Australia's deportation of Kiwis has been "corrosive" to the trans-Tasman relationship, New Zealand's top diplomat in Australia has told a parliamentary committee in Canberra.
Appearing at the Australian government's Joint Standing Committee on Migration today, New Zealand High Commissioner Chris Seed criticised the legal processes around deporting long-term residents on character grounds and without convictions as "less than robust".
"We don't have an issue with deportation," he said.
"What we have a problem with is where they're deporting people who have effectively lived here for long periods of time ... who came here when they were two, who are essentially products of the Australian community or whose family are here."
He said tighter rules introduced in 2014 - combined with laws stripping New Zealanders of automatic residence status from 2001 - had seen the rate of Kiwis being deported increase seven-fold in three years, to the point they were being "disproportionately" penalised compared to other nationalities.
"Many of those consequences don't look like good public policy outcomes to us and they're having a corrosive impact on the otherwise strong relationship," he said.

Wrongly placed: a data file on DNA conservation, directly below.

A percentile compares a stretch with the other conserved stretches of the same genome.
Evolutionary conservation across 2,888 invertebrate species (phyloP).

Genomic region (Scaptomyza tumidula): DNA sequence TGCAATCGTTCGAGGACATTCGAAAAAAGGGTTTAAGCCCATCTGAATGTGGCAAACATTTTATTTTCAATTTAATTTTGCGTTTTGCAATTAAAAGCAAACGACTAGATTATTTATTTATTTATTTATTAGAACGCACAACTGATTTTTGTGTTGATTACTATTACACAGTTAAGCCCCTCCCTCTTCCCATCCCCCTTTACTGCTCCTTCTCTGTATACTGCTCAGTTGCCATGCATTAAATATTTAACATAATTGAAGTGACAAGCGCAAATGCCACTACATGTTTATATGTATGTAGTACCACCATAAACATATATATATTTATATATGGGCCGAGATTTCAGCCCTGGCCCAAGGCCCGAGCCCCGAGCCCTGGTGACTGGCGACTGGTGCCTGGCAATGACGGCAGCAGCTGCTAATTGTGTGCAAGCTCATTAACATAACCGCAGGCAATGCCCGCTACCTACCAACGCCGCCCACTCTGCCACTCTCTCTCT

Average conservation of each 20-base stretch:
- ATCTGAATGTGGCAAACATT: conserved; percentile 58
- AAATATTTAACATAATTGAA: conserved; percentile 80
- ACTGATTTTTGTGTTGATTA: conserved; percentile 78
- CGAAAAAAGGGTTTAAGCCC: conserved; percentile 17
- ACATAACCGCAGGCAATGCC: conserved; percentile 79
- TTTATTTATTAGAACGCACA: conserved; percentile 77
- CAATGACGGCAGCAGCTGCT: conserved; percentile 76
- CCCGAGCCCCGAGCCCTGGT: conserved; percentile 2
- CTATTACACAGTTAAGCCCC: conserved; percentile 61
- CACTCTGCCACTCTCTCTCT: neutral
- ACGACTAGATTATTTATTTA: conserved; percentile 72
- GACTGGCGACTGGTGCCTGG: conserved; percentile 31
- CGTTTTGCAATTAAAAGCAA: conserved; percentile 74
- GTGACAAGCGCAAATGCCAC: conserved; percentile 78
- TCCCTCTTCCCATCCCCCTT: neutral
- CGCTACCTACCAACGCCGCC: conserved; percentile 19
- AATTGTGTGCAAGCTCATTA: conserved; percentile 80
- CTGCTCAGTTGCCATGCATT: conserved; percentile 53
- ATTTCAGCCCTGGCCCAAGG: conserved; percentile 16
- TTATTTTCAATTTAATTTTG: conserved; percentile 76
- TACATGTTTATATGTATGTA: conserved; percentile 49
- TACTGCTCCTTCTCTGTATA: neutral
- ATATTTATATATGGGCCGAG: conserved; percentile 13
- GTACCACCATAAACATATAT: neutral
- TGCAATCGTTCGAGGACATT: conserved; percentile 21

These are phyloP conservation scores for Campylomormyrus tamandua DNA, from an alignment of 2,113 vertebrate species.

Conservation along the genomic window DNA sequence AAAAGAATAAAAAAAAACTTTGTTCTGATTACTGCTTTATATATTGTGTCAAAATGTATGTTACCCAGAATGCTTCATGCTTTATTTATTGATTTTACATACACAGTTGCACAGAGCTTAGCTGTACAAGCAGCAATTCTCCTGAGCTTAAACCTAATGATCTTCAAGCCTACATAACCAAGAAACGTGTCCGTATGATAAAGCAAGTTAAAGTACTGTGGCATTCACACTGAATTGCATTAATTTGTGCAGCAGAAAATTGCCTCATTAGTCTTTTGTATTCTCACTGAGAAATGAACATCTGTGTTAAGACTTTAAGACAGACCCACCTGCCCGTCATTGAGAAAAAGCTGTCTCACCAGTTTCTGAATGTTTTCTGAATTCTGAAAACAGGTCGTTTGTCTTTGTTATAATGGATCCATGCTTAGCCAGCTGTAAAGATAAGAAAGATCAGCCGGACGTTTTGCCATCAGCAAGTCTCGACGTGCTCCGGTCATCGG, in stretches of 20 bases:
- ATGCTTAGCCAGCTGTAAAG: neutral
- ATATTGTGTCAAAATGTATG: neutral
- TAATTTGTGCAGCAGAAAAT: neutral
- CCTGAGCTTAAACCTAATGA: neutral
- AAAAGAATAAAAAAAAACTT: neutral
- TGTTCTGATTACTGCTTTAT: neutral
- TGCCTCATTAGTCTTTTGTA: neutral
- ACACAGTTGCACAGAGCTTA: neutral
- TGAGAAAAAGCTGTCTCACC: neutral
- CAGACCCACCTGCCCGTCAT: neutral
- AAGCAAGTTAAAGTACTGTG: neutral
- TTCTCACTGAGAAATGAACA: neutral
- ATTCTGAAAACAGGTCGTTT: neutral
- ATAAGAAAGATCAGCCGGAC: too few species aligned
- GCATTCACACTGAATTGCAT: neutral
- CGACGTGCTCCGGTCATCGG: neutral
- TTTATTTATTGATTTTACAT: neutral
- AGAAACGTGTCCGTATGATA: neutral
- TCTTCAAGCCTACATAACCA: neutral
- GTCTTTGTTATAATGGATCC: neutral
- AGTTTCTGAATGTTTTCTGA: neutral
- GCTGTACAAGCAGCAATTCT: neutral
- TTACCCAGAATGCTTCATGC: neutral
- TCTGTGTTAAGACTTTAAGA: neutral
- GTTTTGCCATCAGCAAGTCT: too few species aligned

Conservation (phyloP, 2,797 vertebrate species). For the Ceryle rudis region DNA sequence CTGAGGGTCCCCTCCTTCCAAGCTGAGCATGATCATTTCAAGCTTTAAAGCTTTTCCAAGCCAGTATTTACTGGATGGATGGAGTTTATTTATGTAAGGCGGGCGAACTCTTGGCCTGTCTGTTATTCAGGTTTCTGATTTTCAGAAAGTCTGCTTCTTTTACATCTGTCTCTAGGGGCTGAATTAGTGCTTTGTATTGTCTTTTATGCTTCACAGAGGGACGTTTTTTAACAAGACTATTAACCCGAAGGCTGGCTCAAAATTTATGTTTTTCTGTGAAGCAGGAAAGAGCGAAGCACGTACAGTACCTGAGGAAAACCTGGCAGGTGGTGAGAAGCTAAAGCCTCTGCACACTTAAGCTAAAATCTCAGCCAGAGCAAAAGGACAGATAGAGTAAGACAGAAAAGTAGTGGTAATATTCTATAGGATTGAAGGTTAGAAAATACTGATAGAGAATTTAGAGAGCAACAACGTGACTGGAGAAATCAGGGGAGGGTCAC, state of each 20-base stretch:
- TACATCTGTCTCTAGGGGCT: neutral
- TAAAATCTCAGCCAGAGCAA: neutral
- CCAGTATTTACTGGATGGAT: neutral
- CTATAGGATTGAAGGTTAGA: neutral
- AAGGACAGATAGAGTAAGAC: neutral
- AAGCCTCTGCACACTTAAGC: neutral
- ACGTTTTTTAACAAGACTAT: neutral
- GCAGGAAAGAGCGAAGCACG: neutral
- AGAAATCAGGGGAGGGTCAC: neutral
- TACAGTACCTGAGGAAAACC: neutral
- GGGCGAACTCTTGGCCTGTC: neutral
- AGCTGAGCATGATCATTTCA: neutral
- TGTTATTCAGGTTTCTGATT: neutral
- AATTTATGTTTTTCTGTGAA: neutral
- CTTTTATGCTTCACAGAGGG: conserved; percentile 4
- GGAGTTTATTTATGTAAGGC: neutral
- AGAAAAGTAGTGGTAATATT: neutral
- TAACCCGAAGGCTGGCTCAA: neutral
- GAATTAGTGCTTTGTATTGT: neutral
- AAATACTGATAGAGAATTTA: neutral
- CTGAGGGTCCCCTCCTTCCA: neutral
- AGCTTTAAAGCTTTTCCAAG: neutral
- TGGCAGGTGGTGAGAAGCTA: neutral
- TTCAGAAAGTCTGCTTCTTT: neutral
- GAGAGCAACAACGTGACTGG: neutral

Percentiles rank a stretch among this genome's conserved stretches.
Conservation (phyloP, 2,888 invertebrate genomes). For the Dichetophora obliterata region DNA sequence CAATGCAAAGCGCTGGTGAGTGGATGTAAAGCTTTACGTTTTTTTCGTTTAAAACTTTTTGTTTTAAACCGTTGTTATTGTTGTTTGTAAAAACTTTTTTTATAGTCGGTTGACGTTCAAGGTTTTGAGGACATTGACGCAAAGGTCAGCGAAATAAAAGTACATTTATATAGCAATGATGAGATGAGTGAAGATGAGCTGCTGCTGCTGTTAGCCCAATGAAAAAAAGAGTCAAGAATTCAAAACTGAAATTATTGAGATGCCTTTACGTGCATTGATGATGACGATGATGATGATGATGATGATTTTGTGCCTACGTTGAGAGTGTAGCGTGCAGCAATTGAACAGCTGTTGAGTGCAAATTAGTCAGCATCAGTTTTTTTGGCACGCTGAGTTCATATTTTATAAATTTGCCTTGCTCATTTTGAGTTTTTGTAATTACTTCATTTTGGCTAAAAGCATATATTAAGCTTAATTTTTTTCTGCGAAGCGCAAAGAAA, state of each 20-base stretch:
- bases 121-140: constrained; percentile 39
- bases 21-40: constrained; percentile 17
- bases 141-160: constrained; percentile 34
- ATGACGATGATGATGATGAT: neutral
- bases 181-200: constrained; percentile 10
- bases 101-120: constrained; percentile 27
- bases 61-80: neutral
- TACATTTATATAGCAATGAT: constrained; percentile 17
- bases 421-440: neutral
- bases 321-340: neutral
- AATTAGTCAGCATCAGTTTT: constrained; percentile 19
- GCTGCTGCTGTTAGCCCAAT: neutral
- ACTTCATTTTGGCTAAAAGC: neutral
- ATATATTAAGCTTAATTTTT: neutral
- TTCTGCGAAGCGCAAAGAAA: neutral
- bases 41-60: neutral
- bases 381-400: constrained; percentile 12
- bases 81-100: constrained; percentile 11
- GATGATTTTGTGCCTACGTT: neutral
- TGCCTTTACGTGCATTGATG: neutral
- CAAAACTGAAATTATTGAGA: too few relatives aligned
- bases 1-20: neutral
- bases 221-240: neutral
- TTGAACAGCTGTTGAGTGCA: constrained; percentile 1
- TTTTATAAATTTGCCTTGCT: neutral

New Zealand Foreign Affairs Ministers Winston Peters backed Mr Seed.
"We can't gild the lily here. It's a fact. Since 2001-2002, when our special relationship changed ... Things haven't been what they ought to be. But we're working positively on trying to improve that," he said.
New Zealand's coalition government has been vocal in its criticism of the deportations, with its justice minister, Andrew Little, and Australian Home Affairs Minister Peter Dutton trading barbs over the matter earlier in the year.
Mr Dutton said Australia did a lot of heavy lifting for New Zealand in terms of regional security and stopping boats, and has defended the sovereign right to deport people.